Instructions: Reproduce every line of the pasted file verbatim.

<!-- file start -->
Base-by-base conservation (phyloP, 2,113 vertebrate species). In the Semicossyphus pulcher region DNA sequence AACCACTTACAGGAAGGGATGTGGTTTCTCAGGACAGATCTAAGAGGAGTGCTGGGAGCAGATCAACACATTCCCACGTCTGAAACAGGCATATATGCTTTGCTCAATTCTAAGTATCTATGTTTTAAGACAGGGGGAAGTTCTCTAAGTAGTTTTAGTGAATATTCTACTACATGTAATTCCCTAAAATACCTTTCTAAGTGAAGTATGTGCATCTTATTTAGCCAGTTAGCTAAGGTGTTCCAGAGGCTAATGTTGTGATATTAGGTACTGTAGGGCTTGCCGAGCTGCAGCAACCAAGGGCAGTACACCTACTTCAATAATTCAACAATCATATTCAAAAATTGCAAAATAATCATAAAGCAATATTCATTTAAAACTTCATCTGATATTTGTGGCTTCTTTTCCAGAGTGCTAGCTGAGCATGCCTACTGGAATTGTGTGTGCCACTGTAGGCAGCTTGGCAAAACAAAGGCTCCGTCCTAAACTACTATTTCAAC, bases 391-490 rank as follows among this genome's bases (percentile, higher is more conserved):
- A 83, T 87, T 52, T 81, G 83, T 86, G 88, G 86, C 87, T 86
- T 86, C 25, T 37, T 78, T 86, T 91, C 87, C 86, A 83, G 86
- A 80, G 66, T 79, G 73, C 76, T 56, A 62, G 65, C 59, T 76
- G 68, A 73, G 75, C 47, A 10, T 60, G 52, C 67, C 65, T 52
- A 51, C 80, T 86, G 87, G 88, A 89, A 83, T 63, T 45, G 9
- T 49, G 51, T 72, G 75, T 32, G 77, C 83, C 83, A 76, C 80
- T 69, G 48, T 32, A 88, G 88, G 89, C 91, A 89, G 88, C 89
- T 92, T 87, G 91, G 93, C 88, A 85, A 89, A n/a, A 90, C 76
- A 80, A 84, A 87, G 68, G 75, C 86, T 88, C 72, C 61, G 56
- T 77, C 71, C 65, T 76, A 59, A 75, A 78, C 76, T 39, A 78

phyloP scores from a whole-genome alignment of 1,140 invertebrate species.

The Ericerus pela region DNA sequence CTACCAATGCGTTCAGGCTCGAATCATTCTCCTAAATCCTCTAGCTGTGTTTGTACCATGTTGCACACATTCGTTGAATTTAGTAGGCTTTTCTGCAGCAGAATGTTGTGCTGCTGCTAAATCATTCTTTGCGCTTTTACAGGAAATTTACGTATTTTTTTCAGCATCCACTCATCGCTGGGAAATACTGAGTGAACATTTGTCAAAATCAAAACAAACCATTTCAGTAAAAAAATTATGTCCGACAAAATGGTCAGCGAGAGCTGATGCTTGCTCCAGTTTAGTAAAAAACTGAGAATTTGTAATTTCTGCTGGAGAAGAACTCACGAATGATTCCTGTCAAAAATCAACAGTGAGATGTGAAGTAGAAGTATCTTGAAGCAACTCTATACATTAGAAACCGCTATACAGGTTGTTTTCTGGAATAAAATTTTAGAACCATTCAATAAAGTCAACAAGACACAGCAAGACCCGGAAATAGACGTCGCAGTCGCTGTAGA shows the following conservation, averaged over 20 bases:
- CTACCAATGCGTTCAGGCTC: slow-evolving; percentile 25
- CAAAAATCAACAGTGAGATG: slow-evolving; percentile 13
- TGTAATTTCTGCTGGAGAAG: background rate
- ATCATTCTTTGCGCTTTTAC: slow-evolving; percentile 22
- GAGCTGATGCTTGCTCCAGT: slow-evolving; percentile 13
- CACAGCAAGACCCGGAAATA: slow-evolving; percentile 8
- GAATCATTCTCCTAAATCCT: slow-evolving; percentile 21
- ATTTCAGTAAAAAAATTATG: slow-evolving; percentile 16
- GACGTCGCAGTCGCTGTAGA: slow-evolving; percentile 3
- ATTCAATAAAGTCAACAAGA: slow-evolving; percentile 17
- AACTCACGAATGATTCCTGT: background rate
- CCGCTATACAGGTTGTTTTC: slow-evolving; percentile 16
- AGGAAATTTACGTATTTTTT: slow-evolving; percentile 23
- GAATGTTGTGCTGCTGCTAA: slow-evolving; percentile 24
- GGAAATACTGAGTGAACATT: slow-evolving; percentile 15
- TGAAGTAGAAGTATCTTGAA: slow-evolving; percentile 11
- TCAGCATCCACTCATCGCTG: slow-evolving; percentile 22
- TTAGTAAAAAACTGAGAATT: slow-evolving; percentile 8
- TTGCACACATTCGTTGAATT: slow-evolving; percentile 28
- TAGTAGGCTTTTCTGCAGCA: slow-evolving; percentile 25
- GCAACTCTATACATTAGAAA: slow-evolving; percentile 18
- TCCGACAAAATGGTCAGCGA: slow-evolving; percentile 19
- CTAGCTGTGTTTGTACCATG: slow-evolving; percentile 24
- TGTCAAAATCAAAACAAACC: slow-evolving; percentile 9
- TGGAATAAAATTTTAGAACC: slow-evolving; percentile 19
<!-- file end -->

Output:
Base-by-base conservation (phyloP, 2,113 vertebrate species). In the Semicossyphus pulcher region DNA sequence AACCACTTACAGGAAGGGATGTGGTTTCTCAGGACAGATCTAAGAGGAGTGCTGGGAGCAGATCAACACATTCCCACGTCTGAAACAGGCATATATGCTTTGCTCAATTCTAAGTATCTATGTTTTAAGACAGGGGGAAGTTCTCTAAGTAGTTTTAGTGAATATTCTACTACATGTAATTCCCTAAAATACCTTTCTAAGTGAAGTATGTGCATCTTATTTAGCCAGTTAGCTAAGGTGTTCCAGAGGCTAATGTTGTGATATTAGGTACTGTAGGGCTTGCCGAGCTGCAGCAACCAAGGGCAGTACACCTACTTCAATAATTCAACAATCATATTCAAAAATTGCAAAATAATCATAAAGCAATATTCATTTAAAACTTCATCTGATATTTGTGGCTTCTTTTCCAGAGTGCTAGCTGAGCATGCCTACTGGAATTGTGTGTGCCACTGTAGGCAGCTTGGCAAAACAAAGGCTCCGTCCTAAACTACTATTTCAAC, bases 391-490 rank as follows among this genome's bases (percentile, higher is more conserved):
- A 83, T 87, T 52, T 81, G 83, T 86, G 88, G 86, C 87, T 86
- T 86, C 25, T 37, T 78, T 86, T 91, C 87, C 86, A 83, G 86
- A 80, G 66, T 79, G 73, C 76, T 56, A 62, G 65, C 59, T 76
- G 68, A 73, G 75, C 47, A 10, T 60, G 52, C 67, C 65, T 52
- A 51, C 80, T 86, G 87, G 88, A 89, A 83, T 63, T 45, G 9
- T 49, G 51, T 72, G 75, T 32, G 77, C 83, C 83, A 76, C 80
- T 69, G 48, T 32, A 88, G 88, G 89, C 91, A 89, G 88, C 89
- T 92, T 87, G 91, G 93, C 88, A 85, A 89, A n/a, A 90, C 76
- A 80, A 84, A 87, G 68, G 75, C 86, T 88, C 72, C 61, G 56
- T 77, C 71, C 65, T 76, A 59, A 75, A 78, C 76, T 39, A 78

phyloP scores from a whole-genome alignment of 1,140 invertebrate species.

The Ericerus pela region DNA sequence CTACCAATGCGTTCAGGCTCGAATCATTCTCCTAAATCCTCTAGCTGTGTTTGTACCATGTTGCACACATTCGTTGAATTTAGTAGGCTTTTCTGCAGCAGAATGTTGTGCTGCTGCTAAATCATTCTTTGCGCTTTTACAGGAAATTTACGTATTTTTTTCAGCATCCACTCATCGCTGGGAAATACTGAGTGAACATTTGTCAAAATCAAAACAAACCATTTCAGTAAAAAAATTATGTCCGACAAAATGGTCAGCGAGAGCTGATGCTTGCTCCAGTTTAGTAAAAAACTGAGAATTTGTAATTTCTGCTGGAGAAGAACTCACGAATGATTCCTGTCAAAAATCAACAGTGAGATGTGAAGTAGAAGTATCTTGAAGCAACTCTATACATTAGAAACCGCTATACAGGTTGTTTTCTGGAATAAAATTTTAGAACCATTCAATAAAGTCAACAAGACACAGCAAGACCCGGAAATAGACGTCGCAGTCGCTGTAGA shows the following conservation, averaged over 20 bases:
- CTACCAATGCGTTCAGGCTC: slow-evolving; percentile 25
- CAAAAATCAACAGTGAGATG: slow-evolving; percentile 13
- TGTAATTTCTGCTGGAGAAG: background rate
- ATCATTCTTTGCGCTTTTAC: slow-evolving; percentile 22
- GAGCTGATGCTTGCTCCAGT: slow-evolving; percentile 13
- CACAGCAAGACCCGGAAATA: slow-evolving; percentile 8
- GAATCATTCTCCTAAATCCT: slow-evolving; percentile 21
- ATTTCAGTAAAAAAATTATG: slow-evolving; percentile 16
- GACGTCGCAGTCGCTGTAGA: slow-evolving; percentile 3
- ATTCAATAAAGTCAACAAGA: slow-evolving; percentile 17
- AACTCACGAATGATTCCTGT: background rate
- CCGCTATACAGGTTGTTTTC: slow-evolving; percentile 16
- AGGAAATTTACGTATTTTTT: slow-evolving; percentile 23
- GAATGTTGTGCTGCTGCTAA: slow-evolving; percentile 24
- GGAAATACTGAGTGAACATT: slow-evolving; percentile 15
- TGAAGTAGAAGTATCTTGAA: slow-evolving; percentile 11
- TCAGCATCCACTCATCGCTG: slow-evolving; percentile 22
- TTAGTAAAAAACTGAGAATT: slow-evolving; percentile 8
- TTGCACACATTCGTTGAATT: slow-evolving; percentile 28
- TAGTAGGCTTTTCTGCAGCA: slow-evolving; percentile 25
- GCAACTCTATACATTAGAAA: slow-evolving; percentile 18
- TCCGACAAAATGGTCAGCGA: slow-evolving; percentile 19
- CTAGCTGTGTTTGTACCATG: slow-evolving; percentile 24
- TGTCAAAATCAAAACAAACC: slow-evolving; percentile 9
- TGGAATAAAATTTTAGAACC: slow-evolving; percentile 19